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PostPosted: Sat Dec 01, 2012 2:35 pm    Post subject: Reply with quote

mcgruff wrote:
Climate change looks likely to increase their frequency *and* intensity. Imagine a bell curve distribution for the frequency of pineapple expresses at different severities. Now move the curve a little to the right along the x-axis (severity). Also raise it up a little along the y-axis to increase the area under the graph (frequency). It should be obvious that small changes such as these can quickly lead to the extreme outliers occurring much more frequently. Maybe a devastating, once in 200 years flood could increase to once every few decades. That's bad news for California.

Quote:
To provide an example that California emergency managers could use to test their current plans and methods, scientists at the U.S. Geological Survey recently developed the scenario mentioned at the start of this article: a megastorm that rivaled the 1861–62 storm in size but lasted 23 days instead of 43 (so no one could claim that the scenario was unrealistic). To further ensure that the scenario, which was eventually dubbed ARkStorm (Atmospheric River 1000 Storm), was as realistic as possible, scientists constructed it by stitching together data from two of the largest storm sequences in California from the past 50 years: January 1969 and February 1986.

When project leaders ran the events of ARkStorm through a variety of weather, runoff, engineering and economic models, the results suggested that sustained flooding could occur over most lowland areas of northern and southern California. Such flooding could lead to the evacuation of 1.5 million people. Damages and disruptions from high water, hundreds of landslides and hurricane-force winds in certain spots could cause $400 billion in property damages and agricultural losses. Long-term business and employment interruptions could bring the eventual total costs to more than $700 billion. Based on disasters elsewhere in recent years, we believe a calamity this extensive could kill thousands of people (the ARkStorm simulation did not predict deaths).

The costs are about three times those estimated by many of the same USGS project members who had worked on another disaster scenario known as ShakeOut: a hypothetical magnitude 7.8 earthquake in southern California. It appears that an atmospheric-river megastorm—California’s “Other Big One”—may pose even greater risks to the Golden State than a large-magnitude earthquake.
An ARkStorm event is plausible for California, perhaps even inevitable. And the state’s flood protection systems are not designed to handle it.


The same kind of thing is true across the board for all kinds of weather events. Maybe a once in 50 year heatwave which causes crop failures might start to occur every few years, or a one in a hundred years wildfire might become once every couple of decades. A lot of the details aren't known for certain but we do know that pumping vast amounts of extra energy into the earth's climate systems will inevitably create big changes in weather patterns and huge dollar damages from failed crops and destroyed property.


Maybe it's good news for the overpopulated planet?
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PostPosted: Sun Dec 02, 2012 4:41 am    Post subject: Reply with quote

mcgruff wrote:
That's bad news for California.
And given how much the rest of the country relies on California.
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PostPosted: Mon Dec 03, 2012 6:38 pm    Post subject: Reply with quote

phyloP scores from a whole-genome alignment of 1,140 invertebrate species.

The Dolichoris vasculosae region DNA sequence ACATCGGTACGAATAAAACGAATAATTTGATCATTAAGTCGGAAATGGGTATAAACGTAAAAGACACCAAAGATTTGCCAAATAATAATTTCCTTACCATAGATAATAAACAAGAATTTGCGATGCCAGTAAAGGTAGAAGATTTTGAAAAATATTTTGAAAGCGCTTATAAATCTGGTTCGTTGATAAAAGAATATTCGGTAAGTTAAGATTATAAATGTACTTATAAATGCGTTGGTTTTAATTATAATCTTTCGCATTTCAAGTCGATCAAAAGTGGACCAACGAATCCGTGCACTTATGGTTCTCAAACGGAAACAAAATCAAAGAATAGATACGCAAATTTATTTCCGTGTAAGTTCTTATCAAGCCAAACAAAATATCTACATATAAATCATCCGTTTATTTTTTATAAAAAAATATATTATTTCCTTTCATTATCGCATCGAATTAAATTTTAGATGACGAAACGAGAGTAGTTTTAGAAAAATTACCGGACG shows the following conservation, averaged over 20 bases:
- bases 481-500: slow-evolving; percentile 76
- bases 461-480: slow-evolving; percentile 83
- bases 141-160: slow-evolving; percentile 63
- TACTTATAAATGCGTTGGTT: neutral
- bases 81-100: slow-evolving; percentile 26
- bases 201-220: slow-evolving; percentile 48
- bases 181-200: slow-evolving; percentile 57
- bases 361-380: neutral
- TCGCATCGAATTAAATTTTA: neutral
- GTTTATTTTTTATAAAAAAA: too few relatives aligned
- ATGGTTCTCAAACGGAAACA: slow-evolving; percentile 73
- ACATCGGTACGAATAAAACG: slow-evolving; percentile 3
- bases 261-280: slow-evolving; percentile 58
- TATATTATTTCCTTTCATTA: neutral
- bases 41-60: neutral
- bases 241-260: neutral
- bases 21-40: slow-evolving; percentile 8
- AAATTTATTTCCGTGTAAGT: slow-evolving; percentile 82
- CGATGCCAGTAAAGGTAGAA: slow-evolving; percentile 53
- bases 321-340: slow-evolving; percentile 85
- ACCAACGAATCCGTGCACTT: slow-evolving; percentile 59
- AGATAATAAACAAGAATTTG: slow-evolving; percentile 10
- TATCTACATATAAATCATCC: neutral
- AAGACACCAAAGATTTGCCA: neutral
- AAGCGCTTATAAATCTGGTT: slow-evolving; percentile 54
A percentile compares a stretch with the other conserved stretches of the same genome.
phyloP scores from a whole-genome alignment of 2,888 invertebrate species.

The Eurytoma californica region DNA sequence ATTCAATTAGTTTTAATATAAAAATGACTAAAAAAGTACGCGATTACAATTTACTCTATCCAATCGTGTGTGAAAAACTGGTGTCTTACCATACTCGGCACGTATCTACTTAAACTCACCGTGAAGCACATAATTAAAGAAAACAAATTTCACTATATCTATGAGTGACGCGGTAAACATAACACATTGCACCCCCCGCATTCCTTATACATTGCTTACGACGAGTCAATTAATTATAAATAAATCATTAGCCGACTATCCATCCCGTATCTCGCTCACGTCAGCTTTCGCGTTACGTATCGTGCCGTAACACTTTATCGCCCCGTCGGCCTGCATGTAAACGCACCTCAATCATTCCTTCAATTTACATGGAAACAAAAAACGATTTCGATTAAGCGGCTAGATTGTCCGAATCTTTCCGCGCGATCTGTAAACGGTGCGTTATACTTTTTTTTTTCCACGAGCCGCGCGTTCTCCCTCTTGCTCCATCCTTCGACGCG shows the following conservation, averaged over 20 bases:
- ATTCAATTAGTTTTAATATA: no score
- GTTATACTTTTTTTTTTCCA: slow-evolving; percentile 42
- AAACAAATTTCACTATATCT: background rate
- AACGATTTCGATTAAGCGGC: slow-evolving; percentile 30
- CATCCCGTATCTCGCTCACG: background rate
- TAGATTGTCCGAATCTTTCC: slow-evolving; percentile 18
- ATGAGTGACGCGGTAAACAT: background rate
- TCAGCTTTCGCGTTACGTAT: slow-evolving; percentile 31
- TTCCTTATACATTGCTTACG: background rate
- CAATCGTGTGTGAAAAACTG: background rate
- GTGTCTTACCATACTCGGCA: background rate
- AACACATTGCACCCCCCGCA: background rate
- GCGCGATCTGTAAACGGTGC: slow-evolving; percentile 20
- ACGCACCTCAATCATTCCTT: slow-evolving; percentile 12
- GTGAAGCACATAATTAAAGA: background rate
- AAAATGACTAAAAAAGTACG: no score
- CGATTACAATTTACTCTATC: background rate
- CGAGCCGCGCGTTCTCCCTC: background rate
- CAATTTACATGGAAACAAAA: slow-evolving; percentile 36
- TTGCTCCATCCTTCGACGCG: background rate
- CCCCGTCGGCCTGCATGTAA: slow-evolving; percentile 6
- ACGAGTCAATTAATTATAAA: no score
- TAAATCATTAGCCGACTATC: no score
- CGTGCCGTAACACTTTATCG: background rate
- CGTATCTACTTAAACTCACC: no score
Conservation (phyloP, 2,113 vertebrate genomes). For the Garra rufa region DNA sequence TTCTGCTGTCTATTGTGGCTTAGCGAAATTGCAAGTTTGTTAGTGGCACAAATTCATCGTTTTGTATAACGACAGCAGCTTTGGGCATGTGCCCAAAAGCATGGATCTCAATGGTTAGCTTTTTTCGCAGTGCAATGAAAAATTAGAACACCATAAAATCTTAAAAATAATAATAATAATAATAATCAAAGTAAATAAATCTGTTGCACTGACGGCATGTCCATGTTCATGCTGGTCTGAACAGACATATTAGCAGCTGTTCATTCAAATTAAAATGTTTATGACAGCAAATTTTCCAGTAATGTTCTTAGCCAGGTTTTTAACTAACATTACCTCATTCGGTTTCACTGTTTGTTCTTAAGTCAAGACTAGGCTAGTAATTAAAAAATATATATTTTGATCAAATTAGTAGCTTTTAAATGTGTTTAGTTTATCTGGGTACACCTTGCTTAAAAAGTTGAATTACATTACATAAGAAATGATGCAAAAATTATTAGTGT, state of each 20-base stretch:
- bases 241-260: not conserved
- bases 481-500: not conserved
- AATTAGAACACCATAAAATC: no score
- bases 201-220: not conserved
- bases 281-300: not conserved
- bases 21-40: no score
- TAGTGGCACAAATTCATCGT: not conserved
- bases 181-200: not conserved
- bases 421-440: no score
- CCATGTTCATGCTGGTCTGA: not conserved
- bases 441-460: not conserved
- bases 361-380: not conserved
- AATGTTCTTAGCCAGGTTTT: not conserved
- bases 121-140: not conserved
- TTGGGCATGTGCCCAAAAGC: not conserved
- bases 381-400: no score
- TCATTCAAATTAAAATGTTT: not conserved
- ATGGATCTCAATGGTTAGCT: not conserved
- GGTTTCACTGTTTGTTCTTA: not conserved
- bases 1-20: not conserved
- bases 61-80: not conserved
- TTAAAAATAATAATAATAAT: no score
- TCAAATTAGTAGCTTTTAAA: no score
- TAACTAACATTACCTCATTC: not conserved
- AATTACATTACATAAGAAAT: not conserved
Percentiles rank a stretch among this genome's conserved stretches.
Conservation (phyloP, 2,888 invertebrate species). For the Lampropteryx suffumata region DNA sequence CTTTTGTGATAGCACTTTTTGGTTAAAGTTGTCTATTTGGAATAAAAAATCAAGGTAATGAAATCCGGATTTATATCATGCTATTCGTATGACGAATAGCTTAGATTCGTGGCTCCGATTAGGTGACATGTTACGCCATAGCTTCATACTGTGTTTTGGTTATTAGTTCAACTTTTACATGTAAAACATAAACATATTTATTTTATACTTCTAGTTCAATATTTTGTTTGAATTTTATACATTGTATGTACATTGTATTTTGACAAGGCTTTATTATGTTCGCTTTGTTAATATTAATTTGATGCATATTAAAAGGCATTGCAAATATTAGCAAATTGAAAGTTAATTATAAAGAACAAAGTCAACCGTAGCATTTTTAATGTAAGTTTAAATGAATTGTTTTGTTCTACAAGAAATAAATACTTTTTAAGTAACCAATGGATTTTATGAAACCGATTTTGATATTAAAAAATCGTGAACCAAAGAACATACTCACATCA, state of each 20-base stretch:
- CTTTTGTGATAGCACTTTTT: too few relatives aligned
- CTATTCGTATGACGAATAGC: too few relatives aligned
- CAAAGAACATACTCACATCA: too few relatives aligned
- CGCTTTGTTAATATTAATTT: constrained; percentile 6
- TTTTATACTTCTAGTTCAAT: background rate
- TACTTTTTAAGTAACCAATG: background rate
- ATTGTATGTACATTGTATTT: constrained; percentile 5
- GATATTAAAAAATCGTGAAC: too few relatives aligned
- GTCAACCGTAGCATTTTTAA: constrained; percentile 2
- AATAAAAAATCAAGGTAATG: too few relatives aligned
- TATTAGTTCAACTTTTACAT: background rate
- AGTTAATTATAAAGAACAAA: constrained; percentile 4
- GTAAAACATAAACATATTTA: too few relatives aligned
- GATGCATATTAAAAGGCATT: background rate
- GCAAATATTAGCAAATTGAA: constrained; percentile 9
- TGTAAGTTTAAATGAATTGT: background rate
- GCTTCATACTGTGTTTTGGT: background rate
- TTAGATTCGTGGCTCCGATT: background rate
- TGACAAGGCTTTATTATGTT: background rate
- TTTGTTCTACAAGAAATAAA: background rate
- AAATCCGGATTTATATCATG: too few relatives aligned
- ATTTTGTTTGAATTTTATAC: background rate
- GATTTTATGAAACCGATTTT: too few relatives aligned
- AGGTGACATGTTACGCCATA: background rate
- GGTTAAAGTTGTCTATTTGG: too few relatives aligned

mcgruff wrote:
Climate change looks likely to increase their frequency *and* intensity. Imagine a bell curve distribution for the frequency of pineapple expresses at different severities. Now move the curve a little to the right along the x-axis (severity). Also raise it up a little along the y-axis to increase the area under the graph (frequency). It should be obvious that small changes such as these can quickly lead to the extreme outliers occurring much more frequently. Maybe a devastating, once in 200 years flood could increase to once every few decades. That's bad news for California.

Quote:
To provide an example that California emergency managers could use to test their current plans and methods, scientists at the U.S. Geological Survey recently developed the scenario mentioned at the start of this article: a megastorm that rivaled the 1861–62 storm in size but lasted 23 days instead of 43 (so no one could claim that the scenario was unrealistic). To further ensure that the scenario, which was eventually dubbed ARkStorm (Atmospheric River 1000 Storm), was as realistic as possible, scientists constructed it by stitching together data from two of the largest storm sequences in California from the past 50 years: January 1969 and February 1986.

When project leaders ran the events of ARkStorm through a variety of weather, runoff, engineering and economic models, the results suggested that sustained flooding could occur over most lowland areas of northern and southern California. Such flooding could lead to the evacuation of 1.5 million people. Damages and disruptions from high water, hundreds of landslides and hurricane-force winds in certain spots could cause $400 billion in property damages and agricultural losses. Long-term business and employment interruptions could bring the eventual total costs to more than $700 billion. Based on disasters elsewhere in recent years, we believe a calamity this extensive could kill thousands of people (the ARkStorm simulation did not predict deaths).

The costs are about three times those estimated by many of the same USGS project members who had worked on another disaster scenario known as ShakeOut: a hypothetical magnitude 7.8 earthquake in southern California. It appears that an atmospheric-river megastorm—California’s “Other Big One”—may pose even greater risks to the Golden State than a large-magnitude earthquake.
An ARkStorm event is plausible for California, perhaps even inevitable. And the state’s flood protection systems are not designed to handle it.


The same kind of thing is true across the board for all kinds of weather events. Maybe a once in 50 year heatwave which causes crop failures might start to occur every few years, or a one in a hundred years wildfire might become once every couple of decades. A lot of the details aren't known for certain but we do know that pumping vast amounts of extra energy into the earth's climate systems will inevitably create big changes in weather patterns and huge dollar damages from failed crops and destroyed property.

Don't worry. Pineapple Expresses rarely impact Southern California. The Bay area is about the southern norm. All the commies in Hollywood are safe.